IT IS just a year since the Boscastle flood, when eight inches of rain swept
down to inundate the village, flattening shops and houses, sweeping cars out to
sea. A hundred people had to be air-lifted to safety by helicopters, though -
miraculously, it seemed - no lives were lost.
Minster Church on the hillside, one of the Revd Christine Musser's (
pictured) six parish churches in Truro diocese, was
up to six feet deep in muddy water at one point, and fabric, furniture, and
fittings all seemed ruined. Twelve months on, and 160 people packed into the
church for a service have given thanks for its restoration.
This was a task, said Mrs Musser, that had already begun when she went to
the church the morning after the flood. People were already there with spades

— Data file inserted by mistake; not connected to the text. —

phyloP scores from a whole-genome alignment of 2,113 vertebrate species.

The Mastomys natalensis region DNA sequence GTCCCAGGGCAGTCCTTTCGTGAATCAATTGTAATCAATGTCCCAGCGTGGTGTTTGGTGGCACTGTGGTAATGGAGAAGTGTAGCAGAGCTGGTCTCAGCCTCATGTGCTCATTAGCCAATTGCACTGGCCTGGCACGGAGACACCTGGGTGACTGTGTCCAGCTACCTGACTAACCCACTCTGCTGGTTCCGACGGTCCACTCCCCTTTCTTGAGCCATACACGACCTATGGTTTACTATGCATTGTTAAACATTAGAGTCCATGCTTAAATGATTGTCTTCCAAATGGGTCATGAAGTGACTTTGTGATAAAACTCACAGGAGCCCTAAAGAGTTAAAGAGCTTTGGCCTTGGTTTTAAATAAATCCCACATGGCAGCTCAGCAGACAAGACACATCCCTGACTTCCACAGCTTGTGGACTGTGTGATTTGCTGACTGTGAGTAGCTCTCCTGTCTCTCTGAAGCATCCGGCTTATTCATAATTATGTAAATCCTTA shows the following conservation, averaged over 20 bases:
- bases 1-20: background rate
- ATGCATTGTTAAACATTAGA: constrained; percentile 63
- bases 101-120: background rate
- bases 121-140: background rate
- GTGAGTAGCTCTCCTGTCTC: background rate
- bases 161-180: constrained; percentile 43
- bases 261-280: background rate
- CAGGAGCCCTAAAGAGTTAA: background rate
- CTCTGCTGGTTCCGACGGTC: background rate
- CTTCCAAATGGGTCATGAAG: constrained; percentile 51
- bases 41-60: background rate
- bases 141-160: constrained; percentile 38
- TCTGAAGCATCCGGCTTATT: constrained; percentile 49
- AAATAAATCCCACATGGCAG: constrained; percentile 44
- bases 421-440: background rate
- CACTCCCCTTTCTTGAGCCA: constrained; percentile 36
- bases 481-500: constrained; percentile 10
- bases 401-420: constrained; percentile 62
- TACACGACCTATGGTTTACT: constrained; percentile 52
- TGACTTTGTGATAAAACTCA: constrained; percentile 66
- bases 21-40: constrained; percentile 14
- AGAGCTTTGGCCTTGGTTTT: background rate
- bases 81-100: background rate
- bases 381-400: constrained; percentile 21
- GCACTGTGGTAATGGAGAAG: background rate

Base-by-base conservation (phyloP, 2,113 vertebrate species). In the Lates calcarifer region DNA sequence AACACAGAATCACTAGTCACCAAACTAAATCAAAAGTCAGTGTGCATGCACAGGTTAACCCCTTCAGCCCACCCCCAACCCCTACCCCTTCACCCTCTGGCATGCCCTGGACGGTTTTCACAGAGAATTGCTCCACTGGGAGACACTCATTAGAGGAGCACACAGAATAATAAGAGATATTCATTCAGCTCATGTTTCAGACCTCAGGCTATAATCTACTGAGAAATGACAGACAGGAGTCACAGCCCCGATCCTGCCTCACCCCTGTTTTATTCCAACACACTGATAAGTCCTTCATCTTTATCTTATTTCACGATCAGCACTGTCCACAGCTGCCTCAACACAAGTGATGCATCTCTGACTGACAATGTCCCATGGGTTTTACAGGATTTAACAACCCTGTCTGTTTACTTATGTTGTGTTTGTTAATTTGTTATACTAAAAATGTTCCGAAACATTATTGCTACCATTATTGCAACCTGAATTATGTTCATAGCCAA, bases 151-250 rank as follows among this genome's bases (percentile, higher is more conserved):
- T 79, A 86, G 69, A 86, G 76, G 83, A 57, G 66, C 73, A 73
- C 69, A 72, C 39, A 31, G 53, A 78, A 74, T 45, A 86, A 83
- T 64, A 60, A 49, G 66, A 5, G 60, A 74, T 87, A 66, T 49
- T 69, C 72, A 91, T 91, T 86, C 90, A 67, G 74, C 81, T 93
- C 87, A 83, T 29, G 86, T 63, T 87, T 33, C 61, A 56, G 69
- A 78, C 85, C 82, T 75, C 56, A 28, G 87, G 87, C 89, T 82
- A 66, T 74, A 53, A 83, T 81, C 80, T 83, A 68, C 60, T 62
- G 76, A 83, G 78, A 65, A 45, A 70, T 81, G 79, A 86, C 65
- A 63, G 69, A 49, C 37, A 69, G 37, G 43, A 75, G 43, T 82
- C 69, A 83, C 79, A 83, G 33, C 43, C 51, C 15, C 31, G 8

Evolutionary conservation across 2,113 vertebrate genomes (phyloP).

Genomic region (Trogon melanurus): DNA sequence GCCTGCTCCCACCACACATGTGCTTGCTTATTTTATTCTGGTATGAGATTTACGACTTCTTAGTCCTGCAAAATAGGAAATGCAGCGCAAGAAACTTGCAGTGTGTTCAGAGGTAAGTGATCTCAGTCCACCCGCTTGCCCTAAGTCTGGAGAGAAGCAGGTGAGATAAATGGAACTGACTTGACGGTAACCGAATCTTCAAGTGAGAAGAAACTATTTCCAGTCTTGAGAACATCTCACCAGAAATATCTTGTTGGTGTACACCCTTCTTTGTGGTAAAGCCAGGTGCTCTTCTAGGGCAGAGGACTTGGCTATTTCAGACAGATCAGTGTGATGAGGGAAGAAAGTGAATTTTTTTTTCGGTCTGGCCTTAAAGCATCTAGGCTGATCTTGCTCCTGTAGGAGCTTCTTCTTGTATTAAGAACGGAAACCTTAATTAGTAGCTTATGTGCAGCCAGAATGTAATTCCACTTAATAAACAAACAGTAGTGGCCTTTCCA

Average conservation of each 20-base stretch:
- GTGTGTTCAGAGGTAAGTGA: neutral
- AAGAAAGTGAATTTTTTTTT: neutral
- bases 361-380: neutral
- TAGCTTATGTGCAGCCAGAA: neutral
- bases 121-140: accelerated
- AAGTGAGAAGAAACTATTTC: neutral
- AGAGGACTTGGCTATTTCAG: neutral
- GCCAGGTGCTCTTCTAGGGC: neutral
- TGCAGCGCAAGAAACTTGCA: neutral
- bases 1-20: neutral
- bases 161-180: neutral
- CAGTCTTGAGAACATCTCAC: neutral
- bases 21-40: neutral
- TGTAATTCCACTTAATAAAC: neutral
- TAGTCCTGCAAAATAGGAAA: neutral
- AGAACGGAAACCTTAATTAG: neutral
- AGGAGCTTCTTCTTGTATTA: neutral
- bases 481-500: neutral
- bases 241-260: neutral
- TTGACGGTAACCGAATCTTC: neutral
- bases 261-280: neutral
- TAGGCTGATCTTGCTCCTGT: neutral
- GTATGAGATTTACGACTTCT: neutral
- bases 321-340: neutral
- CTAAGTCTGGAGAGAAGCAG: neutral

to clear the mud and salvage what they could. She also paid tribute to "the
extraordinary level of support we received at every turn from our insurers, the
Ecclesiastical Insurance Group".
Representatives of those who had worked on the restoration processed into
the service with symbols of their involvement: churchwardens with spades,
architects with plans, builders with damaged and new timbers, parishioners with
a re-bound ancient Bible and restored Prayer Book. There were new altar
furnishings, new kneelers, new hymn books, and a ton of bulbs for the
churchyard. The restored church was rededicated by the Bishop of Truro, the Rt
Revd Bill Ind, and the sermon was preached by Canon Cliff Piper, who grew up in
the area, but whose present parish in Scotland includes the RAF base at
Kinloss, from where the air rescue was co-ordinated.
There was utter silence as he read out the message that had called the
emergency service which "feared we may lose Boscastle". Like Minster Church
itself, the village is making a remarkable recovery.